Bircher muesli: rabbit food or a superlative piece of Swiss precision engineering?
Bircher muesli is a healthy make-ahead breakfast that tastes like a holiday treat. Bonus? It’s very easily made vegan and/or gluten free, if need be.
Bircher muesli is a super breakfast idea. Bircher muesli can be prepared in the evening and served in the morning for breakfast. To Bircher muesli can be added various nuts, dried fruits, berries, chia or flax seeds.
Bircher muesli was created in the early 1900s by a Swiss physician named Maximilian Bircher-Benner. He claimed to have cured his own jaundice by eating raw apples, and encouraged his patients to eat raw fruit and vegetables to cure their ailments.
Bircher-Benner’s original recipe was inspired by a “strange dish” that he and his wife were served while hiking in the Swiss alps. His recipe called for lots of fresh apple with a small amount of oats, lemon juice, nuts, cream and honey. He served it to his patients as a healthy appetizer before most meals.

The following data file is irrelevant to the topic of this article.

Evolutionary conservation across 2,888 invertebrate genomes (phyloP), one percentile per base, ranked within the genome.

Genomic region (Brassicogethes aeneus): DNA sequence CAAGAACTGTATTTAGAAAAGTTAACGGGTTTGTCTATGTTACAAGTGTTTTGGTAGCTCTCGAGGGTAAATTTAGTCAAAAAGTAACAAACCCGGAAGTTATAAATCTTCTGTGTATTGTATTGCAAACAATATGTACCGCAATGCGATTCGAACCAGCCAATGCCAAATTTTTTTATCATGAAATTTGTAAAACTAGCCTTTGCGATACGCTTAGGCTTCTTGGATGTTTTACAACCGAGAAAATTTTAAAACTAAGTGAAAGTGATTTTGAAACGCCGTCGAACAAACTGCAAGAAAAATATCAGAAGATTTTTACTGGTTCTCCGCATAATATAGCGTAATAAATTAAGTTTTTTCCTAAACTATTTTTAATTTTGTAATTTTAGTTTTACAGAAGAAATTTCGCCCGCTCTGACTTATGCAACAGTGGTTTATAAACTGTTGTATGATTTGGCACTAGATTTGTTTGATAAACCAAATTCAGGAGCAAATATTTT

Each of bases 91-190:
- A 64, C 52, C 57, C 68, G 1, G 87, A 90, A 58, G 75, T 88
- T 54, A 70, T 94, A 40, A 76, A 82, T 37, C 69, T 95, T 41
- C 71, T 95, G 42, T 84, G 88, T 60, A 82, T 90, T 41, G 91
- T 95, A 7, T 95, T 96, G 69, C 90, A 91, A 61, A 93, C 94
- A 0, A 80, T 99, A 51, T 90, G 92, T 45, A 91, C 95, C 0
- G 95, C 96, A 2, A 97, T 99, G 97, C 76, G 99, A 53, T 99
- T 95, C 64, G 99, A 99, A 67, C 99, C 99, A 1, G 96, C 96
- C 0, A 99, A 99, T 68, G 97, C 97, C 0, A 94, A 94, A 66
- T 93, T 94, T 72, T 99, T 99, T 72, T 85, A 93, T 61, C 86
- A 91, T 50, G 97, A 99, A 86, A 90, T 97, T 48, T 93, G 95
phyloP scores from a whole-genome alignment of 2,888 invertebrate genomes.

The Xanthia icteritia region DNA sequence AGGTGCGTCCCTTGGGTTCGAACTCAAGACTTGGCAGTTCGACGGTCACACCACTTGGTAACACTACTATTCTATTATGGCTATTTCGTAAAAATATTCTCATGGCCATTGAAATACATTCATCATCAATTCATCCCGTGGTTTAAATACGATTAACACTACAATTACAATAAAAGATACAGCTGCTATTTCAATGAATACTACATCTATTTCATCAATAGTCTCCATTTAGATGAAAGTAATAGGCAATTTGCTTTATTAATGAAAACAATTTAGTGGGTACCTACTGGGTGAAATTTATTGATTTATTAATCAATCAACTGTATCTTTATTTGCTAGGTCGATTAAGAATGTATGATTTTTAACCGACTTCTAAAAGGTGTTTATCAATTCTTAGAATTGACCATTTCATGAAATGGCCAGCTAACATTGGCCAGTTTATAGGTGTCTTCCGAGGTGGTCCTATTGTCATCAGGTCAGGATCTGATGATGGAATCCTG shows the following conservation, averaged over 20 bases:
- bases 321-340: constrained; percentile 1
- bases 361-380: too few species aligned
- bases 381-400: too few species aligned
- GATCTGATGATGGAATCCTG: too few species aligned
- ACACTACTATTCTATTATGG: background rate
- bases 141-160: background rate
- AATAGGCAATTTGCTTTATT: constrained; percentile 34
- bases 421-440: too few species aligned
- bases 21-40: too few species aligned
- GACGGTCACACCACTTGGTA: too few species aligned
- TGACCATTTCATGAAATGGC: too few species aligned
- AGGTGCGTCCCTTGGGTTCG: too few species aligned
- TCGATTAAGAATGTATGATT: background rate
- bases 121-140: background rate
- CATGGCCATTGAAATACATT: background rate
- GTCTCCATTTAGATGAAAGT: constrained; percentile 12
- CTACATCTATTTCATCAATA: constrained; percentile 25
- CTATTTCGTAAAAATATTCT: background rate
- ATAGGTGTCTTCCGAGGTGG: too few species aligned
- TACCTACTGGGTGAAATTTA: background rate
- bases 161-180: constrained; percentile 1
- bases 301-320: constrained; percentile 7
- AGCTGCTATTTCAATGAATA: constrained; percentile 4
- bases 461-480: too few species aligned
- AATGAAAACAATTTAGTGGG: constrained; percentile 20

His concept reminds me of my mom’s advice when I was little. When I complained that I was hungry before dinner, she always told me to go eat an apple!
The original recipe is flavoured with lemon juice, presumably to balance the overwhelming sweetness of the condensed milk, but without one, we don’t need the other. Nor am I taken with Ottolenghi and Williams’s vanilla essence, which rides roughshod over the more delicate flavour of the apple, and I can’t really see the point of using agave nectar when honey tastes so much better (and is considerably cheaper). Ballymaloe’s soft brown sugar topping falls, like their cream, into the very special treat category.